As Russia & China get ever closer, Beijing invites Moscow to form ‘Soybean alliance’ to help reduce reliance on US


Western analysis of Russia and China’s growing relationship focuses on the political, but largely ignores the fact that in economic and trade terms, both tend to complement each other. One has what the other needs, and vice versa.

The world’s most populated country needs food and the world’s largest state has plenty of space for farming. Now, as Beijing looks to protect the long-term security of its food supply, it has proposed the creation of a soybean alliance with Russia, to help reduce China’s reliance on the US.

Speaking to Russian Minister of Economic Development Maxim Reshetnikov, Chinese Minister of Commerce Zhong Shan called on the two neighbors to cooperate more in all stages of the soybean supply chain.

According to the Hong Kong-based newspaper, the South China Morning Post (SCMP), China is the world’s largest importer of soybeans, and its trade war with the US is pushing the country to seek other soybean sources. Beijing currently has a deal with Washington, but it is looking for a greater diversity of importers.

The proposal to create a soybean alliance between Russia and China follows a June 2019 cooperation agreement, in which Russia agreed to boost soybean exports to China to 3.7 million tonnes by 2024.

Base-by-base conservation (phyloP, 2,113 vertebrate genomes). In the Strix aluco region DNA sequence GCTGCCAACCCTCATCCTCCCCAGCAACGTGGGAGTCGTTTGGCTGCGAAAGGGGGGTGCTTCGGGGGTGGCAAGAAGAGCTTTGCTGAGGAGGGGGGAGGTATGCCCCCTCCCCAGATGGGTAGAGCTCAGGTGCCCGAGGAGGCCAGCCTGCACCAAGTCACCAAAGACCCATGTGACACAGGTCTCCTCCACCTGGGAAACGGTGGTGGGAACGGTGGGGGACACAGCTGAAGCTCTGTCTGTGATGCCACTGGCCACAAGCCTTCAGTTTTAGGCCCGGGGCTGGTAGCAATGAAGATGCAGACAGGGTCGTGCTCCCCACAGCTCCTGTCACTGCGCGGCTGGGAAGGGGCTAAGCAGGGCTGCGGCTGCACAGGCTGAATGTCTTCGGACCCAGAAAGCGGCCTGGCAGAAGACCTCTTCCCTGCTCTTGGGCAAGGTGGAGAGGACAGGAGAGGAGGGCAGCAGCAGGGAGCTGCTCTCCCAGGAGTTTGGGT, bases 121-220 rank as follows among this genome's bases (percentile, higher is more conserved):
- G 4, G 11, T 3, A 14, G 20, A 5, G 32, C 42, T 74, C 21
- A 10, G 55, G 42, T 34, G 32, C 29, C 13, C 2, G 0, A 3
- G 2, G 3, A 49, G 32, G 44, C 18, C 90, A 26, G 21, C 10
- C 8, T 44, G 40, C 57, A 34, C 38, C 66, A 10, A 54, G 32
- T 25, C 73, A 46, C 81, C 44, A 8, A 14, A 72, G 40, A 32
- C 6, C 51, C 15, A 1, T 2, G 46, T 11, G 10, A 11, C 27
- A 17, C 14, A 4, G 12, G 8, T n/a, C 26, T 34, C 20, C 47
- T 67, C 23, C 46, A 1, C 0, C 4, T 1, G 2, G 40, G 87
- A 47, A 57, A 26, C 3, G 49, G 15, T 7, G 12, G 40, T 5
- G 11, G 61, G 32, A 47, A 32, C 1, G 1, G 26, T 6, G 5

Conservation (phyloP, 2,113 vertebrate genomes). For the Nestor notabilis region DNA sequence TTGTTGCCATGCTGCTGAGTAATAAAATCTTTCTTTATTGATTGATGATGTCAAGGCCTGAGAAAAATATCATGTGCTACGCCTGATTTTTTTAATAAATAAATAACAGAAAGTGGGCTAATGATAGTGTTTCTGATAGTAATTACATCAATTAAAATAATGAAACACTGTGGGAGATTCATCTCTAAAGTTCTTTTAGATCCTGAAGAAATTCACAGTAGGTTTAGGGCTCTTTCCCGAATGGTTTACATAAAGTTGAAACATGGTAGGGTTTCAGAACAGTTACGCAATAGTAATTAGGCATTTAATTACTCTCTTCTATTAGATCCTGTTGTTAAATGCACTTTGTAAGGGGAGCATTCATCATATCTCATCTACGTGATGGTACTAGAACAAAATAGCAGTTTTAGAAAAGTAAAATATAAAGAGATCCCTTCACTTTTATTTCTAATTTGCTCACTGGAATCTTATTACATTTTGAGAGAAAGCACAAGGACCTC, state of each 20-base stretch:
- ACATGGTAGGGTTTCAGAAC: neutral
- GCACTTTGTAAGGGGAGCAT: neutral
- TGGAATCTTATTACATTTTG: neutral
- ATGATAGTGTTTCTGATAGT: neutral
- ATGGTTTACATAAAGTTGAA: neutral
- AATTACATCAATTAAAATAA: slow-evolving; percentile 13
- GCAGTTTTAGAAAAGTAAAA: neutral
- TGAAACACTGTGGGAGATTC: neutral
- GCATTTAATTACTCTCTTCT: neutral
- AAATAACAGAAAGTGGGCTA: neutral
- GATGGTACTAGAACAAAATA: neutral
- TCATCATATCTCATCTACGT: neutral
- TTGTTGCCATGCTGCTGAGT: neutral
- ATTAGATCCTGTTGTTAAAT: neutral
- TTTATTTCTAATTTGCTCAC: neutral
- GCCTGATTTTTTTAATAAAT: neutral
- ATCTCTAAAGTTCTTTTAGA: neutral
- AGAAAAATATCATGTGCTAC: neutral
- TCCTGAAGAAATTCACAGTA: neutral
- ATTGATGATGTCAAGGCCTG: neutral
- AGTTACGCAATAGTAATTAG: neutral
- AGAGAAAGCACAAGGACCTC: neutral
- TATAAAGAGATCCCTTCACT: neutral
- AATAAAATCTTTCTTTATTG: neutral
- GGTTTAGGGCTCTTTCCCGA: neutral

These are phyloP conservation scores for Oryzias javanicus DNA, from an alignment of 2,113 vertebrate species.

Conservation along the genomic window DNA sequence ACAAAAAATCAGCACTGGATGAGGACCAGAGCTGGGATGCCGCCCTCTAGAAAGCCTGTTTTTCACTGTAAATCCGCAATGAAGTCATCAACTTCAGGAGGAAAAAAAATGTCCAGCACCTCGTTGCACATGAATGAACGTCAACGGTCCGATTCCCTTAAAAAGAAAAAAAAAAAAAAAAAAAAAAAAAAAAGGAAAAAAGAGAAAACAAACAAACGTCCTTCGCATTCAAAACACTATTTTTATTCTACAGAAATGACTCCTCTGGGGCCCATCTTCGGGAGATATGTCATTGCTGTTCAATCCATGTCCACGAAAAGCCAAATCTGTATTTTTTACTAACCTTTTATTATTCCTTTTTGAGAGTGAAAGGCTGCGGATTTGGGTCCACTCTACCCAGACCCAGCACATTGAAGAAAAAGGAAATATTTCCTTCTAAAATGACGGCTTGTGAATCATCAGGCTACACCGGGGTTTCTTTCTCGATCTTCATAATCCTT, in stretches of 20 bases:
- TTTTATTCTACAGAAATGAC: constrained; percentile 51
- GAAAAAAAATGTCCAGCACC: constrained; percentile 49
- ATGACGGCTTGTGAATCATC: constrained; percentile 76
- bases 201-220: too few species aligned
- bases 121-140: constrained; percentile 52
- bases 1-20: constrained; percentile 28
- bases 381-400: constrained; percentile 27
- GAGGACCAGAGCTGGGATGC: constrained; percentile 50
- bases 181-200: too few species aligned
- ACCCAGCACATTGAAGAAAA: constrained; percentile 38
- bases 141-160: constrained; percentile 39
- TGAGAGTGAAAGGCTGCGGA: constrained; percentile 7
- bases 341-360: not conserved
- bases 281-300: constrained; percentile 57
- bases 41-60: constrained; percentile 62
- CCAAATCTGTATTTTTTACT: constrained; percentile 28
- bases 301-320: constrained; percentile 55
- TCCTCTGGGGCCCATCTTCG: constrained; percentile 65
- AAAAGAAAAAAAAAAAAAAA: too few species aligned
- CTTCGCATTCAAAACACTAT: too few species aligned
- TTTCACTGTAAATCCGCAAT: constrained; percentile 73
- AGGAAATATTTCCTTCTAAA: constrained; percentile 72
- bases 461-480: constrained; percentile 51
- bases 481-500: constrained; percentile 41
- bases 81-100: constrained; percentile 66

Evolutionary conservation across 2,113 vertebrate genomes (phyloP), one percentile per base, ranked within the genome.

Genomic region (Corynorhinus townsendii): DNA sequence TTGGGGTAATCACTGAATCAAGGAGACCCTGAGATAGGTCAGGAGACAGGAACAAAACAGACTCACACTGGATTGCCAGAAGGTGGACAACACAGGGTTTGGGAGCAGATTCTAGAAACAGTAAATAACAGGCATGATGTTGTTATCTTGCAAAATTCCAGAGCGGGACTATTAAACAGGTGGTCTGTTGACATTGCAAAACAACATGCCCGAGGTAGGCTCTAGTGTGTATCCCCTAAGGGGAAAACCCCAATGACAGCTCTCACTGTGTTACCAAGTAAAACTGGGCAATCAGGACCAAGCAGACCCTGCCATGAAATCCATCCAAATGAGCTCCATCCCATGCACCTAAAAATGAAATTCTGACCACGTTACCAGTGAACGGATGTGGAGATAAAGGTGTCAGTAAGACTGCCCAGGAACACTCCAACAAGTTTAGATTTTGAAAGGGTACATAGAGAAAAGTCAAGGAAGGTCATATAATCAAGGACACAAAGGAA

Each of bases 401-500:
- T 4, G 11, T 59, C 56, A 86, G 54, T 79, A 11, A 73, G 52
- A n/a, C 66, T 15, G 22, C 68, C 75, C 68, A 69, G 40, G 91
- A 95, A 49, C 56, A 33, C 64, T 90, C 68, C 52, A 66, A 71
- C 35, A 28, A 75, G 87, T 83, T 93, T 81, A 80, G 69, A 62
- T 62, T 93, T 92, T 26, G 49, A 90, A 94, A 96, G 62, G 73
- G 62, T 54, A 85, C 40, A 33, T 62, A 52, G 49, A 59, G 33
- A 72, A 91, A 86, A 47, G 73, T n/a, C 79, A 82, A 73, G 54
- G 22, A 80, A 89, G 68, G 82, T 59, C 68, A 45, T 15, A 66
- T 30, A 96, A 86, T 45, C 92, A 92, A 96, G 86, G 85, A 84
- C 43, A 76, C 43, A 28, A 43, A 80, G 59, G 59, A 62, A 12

Analysts believe Russia is unlikely to replace the US as a primary soybean supplier to China, according to SCMP. However, the alliance will reduce uncertainty for both Beijing and Moscow in the face of the Sino-American trade war.

“Any country faces national security risks if it is overly reliant on an individual nation in crucial sectors such as grains and pharmaceuticals,” said Chen Bo, a professor of economics and trade at Huazhong University of Science and Technology, in Wuhan. “China is hoping to deepen cooperation with various countries to secure its interests in soybean supply over the long term, and Russia is one of them.”

As things stand, Brazil and the US account for about 90 percent of total imports to China, with Russian soybeans at less than 1 percent.

During the height of the Covid-19 pandemic, Russia restricted the export of its grain products, as the country focused on its own food security.

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